ARI SHAPIRO, HOST:
When you're in a stadium or arena rooting for your team, you might find yourself caught up in a wave.
UNIDENTIFIED CROWD: (Cheering).
SHAPIRO: People stand up, then they sit down. If everyone plays along, you can make a wave go all the way around full circle. We've been reporting on all kinds of waves this summer as part of a special series. As NPR's Nell Greenfieldboyce reports, the kind of wave done by sports fans has caught the attention of physicists.
NELL GREENFIELDBOYCE, BYLINE: The wave has been looping around stadiums since at least the early 1980s. Illes Farkas first started pondering it back in 2001.
ILLES FARKAS: It was summer. It was really hot. And there was something in town.
GREENFIELDBOYCE: He can't really remember what - maybe a swimming competition? What he does remember is seeing the audience do the wave and wondering, how did tens of thousands of people burst into this unplanned but highly coordinated movement?
FARKAS: So it was basically out of curiosity, an odd summer project. And then it turned into something very serious.
GREENFIELDBOYCE: Back then, he was a graduate student in physics. Now he's at the Hungarian Academy of Sciences in Budapest. He says it's only natural that he and a couple of scientific pals would be drawn to a crowd doing the wave.
FARKAS: The reason why we got interested in stadium waves was that people, apparently, very often behave like particles.
GREENFIELDBOYCE: Particles obeying a few simple rules can create seemingly complex phenomena, like ice melting.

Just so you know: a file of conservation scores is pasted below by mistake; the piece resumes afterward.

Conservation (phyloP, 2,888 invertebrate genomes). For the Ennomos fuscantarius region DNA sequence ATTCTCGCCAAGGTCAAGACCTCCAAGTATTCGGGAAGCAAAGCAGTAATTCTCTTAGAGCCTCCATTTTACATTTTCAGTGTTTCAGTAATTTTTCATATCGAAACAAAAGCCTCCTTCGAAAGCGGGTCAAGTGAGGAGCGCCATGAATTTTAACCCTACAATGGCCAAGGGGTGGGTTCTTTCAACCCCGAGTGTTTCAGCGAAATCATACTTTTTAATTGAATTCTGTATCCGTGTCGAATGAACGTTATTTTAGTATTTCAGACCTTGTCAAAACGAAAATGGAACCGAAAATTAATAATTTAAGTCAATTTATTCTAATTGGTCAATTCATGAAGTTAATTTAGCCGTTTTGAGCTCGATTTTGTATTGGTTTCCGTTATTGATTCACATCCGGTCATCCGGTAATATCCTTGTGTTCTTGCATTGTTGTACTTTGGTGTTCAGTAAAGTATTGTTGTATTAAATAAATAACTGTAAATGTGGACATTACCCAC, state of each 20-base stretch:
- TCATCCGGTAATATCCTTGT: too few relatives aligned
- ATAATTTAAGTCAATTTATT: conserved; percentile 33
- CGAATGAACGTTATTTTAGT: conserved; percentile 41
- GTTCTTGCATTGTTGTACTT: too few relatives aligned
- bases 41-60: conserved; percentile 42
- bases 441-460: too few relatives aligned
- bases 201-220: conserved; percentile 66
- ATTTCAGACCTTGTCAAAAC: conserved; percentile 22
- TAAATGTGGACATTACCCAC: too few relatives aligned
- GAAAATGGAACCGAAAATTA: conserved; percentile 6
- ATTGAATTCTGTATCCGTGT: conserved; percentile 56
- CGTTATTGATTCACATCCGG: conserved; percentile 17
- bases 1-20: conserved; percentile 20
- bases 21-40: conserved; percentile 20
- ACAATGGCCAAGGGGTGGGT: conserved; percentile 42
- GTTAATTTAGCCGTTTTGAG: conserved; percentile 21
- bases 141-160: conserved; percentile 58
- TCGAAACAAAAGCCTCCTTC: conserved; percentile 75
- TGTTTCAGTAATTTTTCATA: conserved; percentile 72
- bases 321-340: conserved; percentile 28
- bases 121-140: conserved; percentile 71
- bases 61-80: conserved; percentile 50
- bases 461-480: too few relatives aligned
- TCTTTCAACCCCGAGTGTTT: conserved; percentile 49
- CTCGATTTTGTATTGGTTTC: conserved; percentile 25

FARKAS: And in a very similar way, surprisingly, humans do similar things.
GREENFIELDBOYCE: To find out what simple rules produce the wave, he and his colleagues got videos of stadium crowds from TV stations. They analyzed more than a dozen waves. They also built computer models and zeroed in on three key parameters - the distance between audience members, how many neighbors an audience member could see...
FARKAS: And the third one was the readiness or probability of an individual to start standing up assuming that others nearby are already standing.
GREENFIELDBOYCE: What they learned appeared in the prestigious scientific journal Nature. A wave typically rolls clockwise, moving at a speed of about 20 seats per second. To keep going, it needs to be wide, stretching from the top rows to the bottom seats. Interestingly, though, starting a wave doesn't take that many people.
FARKAS: It was surprising that the number of individuals necessary for triggering a wave is actually quite low. So it was on the order of 20, 30, 35 people.
GREENFIELDBOYCE: The key is to strike when the mood of the crowd is just right. A critical moment in a close game is probably not a good time to try.
FARKAS: Waves actually happen quite often when there's nothing interesting happening or when people are very enthusiastic.
GREENFIELDBOYCE: Like when their team is clearly going to win. So if you're out at the stadium and your side is way ahead, get some buddies and try a little wave experiment of your own. Nell Greenfieldboyce, NPR News.
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